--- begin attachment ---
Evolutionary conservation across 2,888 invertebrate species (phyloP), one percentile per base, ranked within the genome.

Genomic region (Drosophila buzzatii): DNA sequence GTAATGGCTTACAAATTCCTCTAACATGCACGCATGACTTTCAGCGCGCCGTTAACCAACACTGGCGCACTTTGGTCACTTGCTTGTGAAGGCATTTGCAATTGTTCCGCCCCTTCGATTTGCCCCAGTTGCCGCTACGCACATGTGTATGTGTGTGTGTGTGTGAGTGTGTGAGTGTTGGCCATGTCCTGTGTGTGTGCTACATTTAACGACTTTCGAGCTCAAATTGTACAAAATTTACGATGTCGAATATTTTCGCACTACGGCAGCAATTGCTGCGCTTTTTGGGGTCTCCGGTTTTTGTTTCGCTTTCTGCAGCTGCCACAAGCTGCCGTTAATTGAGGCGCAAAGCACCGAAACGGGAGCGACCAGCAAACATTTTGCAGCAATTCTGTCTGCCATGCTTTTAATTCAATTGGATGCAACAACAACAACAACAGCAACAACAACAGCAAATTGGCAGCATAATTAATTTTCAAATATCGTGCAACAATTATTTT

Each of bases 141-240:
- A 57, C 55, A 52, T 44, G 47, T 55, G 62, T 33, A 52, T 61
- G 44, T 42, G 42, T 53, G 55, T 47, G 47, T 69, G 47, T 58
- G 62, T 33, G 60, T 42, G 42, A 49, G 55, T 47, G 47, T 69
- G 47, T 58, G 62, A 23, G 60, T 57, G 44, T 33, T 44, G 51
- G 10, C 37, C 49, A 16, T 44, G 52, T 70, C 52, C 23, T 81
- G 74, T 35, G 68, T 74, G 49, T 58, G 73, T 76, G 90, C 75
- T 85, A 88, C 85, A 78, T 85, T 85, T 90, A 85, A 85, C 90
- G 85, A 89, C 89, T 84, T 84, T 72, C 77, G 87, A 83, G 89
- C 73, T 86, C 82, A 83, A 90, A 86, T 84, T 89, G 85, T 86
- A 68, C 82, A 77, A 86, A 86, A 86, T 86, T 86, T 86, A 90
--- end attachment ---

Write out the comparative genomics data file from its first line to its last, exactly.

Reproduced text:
Evolutionary conservation across 2,888 invertebrate species (phyloP), one percentile per base, ranked within the genome.

Genomic region (Drosophila buzzatii): DNA sequence GTAATGGCTTACAAATTCCTCTAACATGCACGCATGACTTTCAGCGCGCCGTTAACCAACACTGGCGCACTTTGGTCACTTGCTTGTGAAGGCATTTGCAATTGTTCCGCCCCTTCGATTTGCCCCAGTTGCCGCTACGCACATGTGTATGTGTGTGTGTGTGTGAGTGTGTGAGTGTTGGCCATGTCCTGTGTGTGTGCTACATTTAACGACTTTCGAGCTCAAATTGTACAAAATTTACGATGTCGAATATTTTCGCACTACGGCAGCAATTGCTGCGCTTTTTGGGGTCTCCGGTTTTTGTTTCGCTTTCTGCAGCTGCCACAAGCTGCCGTTAATTGAGGCGCAAAGCACCGAAACGGGAGCGACCAGCAAACATTTTGCAGCAATTCTGTCTGCCATGCTTTTAATTCAATTGGATGCAACAACAACAACAACAGCAACAACAACAGCAAATTGGCAGCATAATTAATTTTCAAATATCGTGCAACAATTATTTT

Each of bases 141-240:
- A 57, C 55, A 52, T 44, G 47, T 55, G 62, T 33, A 52, T 61
- G 44, T 42, G 42, T 53, G 55, T 47, G 47, T 69, G 47, T 58
- G 62, T 33, G 60, T 42, G 42, A 49, G 55, T 47, G 47, T 69
- G 47, T 58, G 62, A 23, G 60, T 57, G 44, T 33, T 44, G 51
- G 10, C 37, C 49, A 16, T 44, G 52, T 70, C 52, C 23, T 81
- G 74, T 35, G 68, T 74, G 49, T 58, G 73, T 76, G 90, C 75
- T 85, A 88, C 85, A 78, T 85, T 85, T 90, A 85, A 85, C 90
- G 85, A 89, C 89, T 84, T 84, T 72, C 77, G 87, A 83, G 89
- C 73, T 86, C 82, A 83, A 90, A 86, T 84, T 89, G 85, T 86
- A 68, C 82, A 77, A 86, A 86, A 86, T 86, T 86, T 86, A 90